By Asmau Ahmad
A former Minister of Health, Professor Isaac Adewole, has called for increase allocation to the nation’s health sector, urging medical doctors to be more involved in politics.
Prof. Adewole made the call at the opening ceremony of the 12th Biennial Delegate Meeting of the 2021 Medical and Dental Consultants Association of Nigeria (MDCAN) at the University College Hospital (UCH), Ibadan, Oyo State.
He said: “Health policymakers have been under enormous pressure in recent years over concerns about financial sustainability and cost-containment. The resources available to any society are finite; still, emerging evidence is recasting health systems not as a drain on those resources, but as an opportunity to fast-track development by investing in the population’s health.
“The economic position of countries today owes much to the extent to which they could achieve better health, historically. The evidence is clear; a healthy population, including healthy older people, can substantially contribute to the economy.
“We hosted the Abuja meeting of 2001, but have fallen short of the benchmark of 15 per cent at the Federal and State levels.”
Adewole, also said that there was need for involvement of more medical doctors in the nation’s politics, to ensure more representation, because they understand health issues.
“If there are doctors in National Assembly, they will understand why they must vote more money into the sector.
“From my personal experience when the President of the Senate was a doctor, he contributed significantly to the implementation of the basic healthcare provision fund.
“It would have been impossible if he was not a doctor. Doctors understand the issues and they will appropriately relate well with members of the profession,” he said.
Also, Prof. Olayinka Omigbodun, the Provost, College of Medicine, University of Ibadan, said there was a need to decentralise the health sector.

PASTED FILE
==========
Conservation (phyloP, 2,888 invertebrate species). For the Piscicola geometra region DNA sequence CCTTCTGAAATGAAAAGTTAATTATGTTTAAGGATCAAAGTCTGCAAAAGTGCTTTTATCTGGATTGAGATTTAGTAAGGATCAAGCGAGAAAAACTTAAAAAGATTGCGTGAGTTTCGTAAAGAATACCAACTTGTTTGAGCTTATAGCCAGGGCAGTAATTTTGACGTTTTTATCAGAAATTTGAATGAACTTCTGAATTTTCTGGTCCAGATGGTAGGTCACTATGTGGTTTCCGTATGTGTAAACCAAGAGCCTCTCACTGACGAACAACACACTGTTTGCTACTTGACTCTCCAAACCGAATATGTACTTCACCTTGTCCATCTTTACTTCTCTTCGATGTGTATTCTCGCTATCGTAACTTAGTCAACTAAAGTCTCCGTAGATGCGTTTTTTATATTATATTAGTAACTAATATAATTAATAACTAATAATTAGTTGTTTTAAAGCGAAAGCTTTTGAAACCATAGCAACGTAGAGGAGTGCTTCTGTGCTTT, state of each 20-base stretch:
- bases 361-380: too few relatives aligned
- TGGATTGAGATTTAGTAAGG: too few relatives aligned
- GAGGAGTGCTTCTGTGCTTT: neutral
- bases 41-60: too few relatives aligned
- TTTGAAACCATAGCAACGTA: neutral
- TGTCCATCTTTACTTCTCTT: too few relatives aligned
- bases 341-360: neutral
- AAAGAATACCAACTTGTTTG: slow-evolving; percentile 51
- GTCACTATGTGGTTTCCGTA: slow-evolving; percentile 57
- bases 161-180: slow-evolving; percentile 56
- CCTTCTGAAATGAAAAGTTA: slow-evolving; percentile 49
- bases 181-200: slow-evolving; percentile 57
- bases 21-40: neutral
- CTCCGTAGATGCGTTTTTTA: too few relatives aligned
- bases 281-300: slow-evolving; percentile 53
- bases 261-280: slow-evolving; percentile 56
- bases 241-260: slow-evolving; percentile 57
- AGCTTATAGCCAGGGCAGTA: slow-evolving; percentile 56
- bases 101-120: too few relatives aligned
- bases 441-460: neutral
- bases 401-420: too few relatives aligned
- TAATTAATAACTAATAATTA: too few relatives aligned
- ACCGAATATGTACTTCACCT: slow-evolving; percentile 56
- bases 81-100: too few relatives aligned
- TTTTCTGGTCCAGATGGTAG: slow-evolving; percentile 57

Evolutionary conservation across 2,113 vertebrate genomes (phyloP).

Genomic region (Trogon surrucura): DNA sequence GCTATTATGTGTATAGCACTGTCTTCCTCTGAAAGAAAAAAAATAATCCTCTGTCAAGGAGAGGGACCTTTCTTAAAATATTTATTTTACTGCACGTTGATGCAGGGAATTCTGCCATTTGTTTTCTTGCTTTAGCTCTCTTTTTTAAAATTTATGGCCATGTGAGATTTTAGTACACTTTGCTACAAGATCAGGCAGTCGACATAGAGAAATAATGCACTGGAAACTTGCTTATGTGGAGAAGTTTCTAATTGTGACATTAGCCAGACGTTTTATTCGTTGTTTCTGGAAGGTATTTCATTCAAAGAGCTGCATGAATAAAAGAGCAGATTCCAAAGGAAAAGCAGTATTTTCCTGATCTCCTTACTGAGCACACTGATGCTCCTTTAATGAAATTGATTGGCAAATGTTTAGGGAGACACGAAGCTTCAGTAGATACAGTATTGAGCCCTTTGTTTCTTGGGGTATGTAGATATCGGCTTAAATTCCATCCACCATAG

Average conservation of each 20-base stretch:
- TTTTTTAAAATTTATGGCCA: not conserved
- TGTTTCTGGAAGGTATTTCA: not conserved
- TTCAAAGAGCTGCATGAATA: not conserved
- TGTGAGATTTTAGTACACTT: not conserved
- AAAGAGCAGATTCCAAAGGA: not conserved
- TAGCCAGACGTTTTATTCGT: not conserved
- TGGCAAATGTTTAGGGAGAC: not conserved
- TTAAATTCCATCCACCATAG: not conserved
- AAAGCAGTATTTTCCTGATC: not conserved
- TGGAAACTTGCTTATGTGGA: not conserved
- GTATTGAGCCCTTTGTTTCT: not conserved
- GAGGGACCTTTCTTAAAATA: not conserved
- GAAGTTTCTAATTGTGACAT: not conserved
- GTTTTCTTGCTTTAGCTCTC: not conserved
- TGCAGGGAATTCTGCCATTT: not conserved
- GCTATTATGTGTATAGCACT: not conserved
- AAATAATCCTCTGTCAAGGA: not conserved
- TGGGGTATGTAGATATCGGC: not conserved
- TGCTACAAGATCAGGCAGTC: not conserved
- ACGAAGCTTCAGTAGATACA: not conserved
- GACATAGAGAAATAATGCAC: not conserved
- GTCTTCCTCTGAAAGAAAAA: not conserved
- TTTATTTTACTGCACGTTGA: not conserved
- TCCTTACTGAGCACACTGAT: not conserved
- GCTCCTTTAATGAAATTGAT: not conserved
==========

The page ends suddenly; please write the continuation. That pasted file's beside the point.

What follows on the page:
Omigbodun said that the three tiers of the health sector could be served by health personnels without being confined to the Federal, State or Local Government levels.
She said that health sector should be taken at the periphery for the people and by the people as being done in the developed countries.
“Our healthcare delivery system needs a total overhauling, for example the teaching hospitals are under the Federal Government, the General Hospitals are under the state government and then, the primary healthcare, which is grassroots, are under the local government.
“At those three tiers, the healthcare delivery is being supervised by these three tiers and that is not going to work. Because, you need to plan for the health of the people looking at each state or community within that confined area as a whole, not as scattered.
“So, there must be a health planning team for each state or community that looks at the health of that geographical entity. It should be in such a way that when needs assessment of the place is done, they will be able to identify the type of health facilities needed, as well as the kind of health personnel,” she said.
Omigbodun said the country should ensure that brain drain stopped, because the best of its citizens are admitted into medical profession, of which the products were being absorbed by other countries of the world.
She identified Constitutional review as germane to restructuring the nation’s health sector.
In his address, Prof. Jesse Otegbayo, the Chief Medical Director, UCH, said a Memorandum of Understanding had been signed by the hospital with the Oyo State Government to improve health sector at the state level.
“This is a situation whereby consultants from the hospital will go to some of the hospitals in Oyo State, both within Ibadan and outside, to consult and treat patients.
“This will bridge the human capital resources lacking in Oyo State health sector and maximising the potential of doctors in UCH.
“Not only that, Oyo State will be sending its personnel for training at UCH at no cost to the state government.
“This will take off soon, we are just waiting for COVID-19 to wear off,” he said.